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When you decide to upgrade from relying on your phone or a point and shoot camera to a better model one of the first things you will be faced with is a wider array of ‘modes’ on your new camera. That said though, it’s not just newbies who have a lot to learn about what your camera can do in the various modes and as such, there is always space to learn a bit more!
You’ll normally find your camera’s modes on a dial that you can turn at the top right hand side. You can toggle through the modes before you take a photo in order to make the most of your camera’s capabilities. On some cameras the dial to select the mode is only on the LCD screen, but wherever the dial is, you’ll be given the same basic choices.
The Basics: Aperture, Shutter Speeds and ISO.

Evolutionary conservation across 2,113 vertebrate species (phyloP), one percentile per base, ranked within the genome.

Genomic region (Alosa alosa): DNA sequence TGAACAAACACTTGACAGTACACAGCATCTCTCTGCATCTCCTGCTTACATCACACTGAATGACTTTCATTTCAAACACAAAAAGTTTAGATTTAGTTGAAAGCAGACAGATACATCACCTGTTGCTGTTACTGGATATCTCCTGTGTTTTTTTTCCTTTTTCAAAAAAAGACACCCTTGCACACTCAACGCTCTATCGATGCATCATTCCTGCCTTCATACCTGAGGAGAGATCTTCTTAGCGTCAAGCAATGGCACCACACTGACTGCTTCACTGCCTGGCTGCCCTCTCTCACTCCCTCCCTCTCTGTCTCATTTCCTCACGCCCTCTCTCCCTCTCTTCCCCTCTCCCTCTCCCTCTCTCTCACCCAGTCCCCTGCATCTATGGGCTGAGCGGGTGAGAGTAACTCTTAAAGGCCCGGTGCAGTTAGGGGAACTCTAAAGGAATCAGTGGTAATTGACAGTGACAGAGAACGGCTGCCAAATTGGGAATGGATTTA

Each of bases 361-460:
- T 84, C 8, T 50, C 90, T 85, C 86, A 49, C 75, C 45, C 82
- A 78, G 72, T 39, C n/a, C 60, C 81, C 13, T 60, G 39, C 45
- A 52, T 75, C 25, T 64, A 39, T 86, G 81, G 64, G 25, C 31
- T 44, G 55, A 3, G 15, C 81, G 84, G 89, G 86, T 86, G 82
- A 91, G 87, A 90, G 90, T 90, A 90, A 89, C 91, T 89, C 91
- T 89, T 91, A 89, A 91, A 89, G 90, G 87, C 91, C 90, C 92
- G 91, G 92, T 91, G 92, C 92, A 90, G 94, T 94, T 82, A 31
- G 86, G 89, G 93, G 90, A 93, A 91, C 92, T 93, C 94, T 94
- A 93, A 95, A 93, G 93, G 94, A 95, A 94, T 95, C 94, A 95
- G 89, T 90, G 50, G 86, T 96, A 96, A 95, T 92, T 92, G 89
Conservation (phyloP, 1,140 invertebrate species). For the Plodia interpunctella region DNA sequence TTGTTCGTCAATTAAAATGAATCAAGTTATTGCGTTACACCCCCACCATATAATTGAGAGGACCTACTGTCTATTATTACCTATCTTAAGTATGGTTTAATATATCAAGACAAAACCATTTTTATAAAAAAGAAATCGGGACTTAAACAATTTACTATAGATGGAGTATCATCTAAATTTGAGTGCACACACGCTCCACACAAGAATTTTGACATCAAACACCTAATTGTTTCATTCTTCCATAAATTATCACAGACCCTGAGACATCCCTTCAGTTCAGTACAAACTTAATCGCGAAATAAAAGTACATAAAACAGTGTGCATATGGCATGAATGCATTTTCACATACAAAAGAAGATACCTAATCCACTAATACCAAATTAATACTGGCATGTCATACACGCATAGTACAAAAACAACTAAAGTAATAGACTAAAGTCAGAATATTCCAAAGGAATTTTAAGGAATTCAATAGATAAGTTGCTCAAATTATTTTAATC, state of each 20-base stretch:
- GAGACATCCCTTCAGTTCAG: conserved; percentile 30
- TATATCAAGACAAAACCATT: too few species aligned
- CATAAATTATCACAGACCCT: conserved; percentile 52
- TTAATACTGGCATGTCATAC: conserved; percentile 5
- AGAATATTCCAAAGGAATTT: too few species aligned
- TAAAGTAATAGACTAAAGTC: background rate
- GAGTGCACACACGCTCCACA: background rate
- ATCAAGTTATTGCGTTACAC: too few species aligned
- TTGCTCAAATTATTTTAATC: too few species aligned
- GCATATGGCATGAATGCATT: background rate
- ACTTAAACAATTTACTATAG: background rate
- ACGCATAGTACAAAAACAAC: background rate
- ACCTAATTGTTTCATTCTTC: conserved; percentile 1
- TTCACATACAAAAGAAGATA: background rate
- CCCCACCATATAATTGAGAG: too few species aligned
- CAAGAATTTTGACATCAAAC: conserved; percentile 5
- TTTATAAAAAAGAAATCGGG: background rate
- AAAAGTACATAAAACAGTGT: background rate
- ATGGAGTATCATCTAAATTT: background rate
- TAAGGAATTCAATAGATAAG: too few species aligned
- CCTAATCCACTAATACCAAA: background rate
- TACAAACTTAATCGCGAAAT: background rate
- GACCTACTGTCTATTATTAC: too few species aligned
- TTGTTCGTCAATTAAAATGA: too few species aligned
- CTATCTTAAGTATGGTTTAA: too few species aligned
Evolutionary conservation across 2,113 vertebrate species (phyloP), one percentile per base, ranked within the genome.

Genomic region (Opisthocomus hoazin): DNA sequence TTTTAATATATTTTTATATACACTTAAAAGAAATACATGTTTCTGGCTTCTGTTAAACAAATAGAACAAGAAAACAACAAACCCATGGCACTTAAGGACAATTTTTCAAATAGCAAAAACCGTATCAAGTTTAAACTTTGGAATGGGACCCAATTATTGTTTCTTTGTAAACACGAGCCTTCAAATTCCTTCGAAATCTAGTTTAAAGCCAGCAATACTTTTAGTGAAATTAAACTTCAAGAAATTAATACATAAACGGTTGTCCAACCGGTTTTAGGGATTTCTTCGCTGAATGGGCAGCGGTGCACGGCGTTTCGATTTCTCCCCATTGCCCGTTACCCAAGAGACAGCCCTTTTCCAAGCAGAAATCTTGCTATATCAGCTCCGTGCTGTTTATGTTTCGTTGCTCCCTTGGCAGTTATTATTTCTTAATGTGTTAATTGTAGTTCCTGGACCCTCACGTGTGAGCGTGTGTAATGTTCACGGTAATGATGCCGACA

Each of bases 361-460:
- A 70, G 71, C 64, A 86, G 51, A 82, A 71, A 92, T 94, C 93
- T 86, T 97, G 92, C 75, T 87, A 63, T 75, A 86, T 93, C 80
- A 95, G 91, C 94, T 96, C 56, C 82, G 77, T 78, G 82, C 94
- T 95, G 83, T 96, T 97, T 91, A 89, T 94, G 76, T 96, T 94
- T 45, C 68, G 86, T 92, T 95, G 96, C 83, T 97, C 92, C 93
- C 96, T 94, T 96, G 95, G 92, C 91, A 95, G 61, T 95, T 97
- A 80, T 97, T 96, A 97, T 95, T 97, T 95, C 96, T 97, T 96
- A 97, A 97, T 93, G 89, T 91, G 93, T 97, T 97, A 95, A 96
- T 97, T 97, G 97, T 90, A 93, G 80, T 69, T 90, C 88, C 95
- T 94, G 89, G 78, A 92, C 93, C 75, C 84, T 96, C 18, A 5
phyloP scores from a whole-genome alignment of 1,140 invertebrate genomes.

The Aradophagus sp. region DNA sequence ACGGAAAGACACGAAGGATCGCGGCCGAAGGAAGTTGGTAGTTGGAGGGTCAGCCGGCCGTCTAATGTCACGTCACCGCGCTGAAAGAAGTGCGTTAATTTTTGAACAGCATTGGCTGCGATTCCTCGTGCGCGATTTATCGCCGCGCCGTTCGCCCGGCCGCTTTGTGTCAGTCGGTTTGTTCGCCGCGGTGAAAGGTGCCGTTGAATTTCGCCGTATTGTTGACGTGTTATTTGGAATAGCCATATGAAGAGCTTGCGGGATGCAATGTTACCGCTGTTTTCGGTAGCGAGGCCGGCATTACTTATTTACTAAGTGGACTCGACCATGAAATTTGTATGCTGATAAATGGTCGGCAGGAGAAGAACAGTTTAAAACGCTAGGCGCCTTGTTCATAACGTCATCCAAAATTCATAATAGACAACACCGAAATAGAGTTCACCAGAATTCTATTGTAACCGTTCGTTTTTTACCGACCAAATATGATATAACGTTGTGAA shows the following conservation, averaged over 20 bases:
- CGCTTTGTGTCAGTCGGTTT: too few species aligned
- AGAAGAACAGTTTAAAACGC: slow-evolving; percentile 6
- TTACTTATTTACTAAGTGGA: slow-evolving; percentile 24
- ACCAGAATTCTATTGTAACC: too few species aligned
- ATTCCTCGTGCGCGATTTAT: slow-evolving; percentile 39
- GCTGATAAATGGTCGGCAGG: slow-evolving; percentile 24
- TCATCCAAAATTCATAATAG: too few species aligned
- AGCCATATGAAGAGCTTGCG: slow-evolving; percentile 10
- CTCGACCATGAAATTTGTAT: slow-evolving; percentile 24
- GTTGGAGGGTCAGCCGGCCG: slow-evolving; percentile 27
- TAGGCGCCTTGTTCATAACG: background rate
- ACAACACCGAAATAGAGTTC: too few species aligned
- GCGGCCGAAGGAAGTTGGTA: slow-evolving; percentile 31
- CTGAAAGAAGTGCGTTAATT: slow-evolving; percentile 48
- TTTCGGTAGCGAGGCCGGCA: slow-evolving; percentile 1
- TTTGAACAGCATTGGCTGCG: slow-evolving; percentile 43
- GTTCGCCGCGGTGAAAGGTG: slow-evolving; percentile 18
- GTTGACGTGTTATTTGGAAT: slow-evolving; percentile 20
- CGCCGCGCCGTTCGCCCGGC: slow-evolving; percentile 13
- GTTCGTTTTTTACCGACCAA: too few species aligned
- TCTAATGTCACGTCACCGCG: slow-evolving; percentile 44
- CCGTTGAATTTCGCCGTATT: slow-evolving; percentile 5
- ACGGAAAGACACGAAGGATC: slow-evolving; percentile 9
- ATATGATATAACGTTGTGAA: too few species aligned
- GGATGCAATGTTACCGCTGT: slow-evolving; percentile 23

- Aperture: The aperture on your camera determines how far the lens opens. The more it opens the more light can get onto the light sensor. When you are taking photography the aperture will affect the depth of field in your images. This is the total range within the image that objects are in focus. A larger aperture will give you a shallow depth of field while a lower aperture will give you a greater depth of field. However, the numbers of the aperture seem a little backwards! For example, an aperture of f/4 is actually larger than an aperture of, say, f/11 which means that the f/4 will give you a shallower depth of field than the f/11 aperture setting.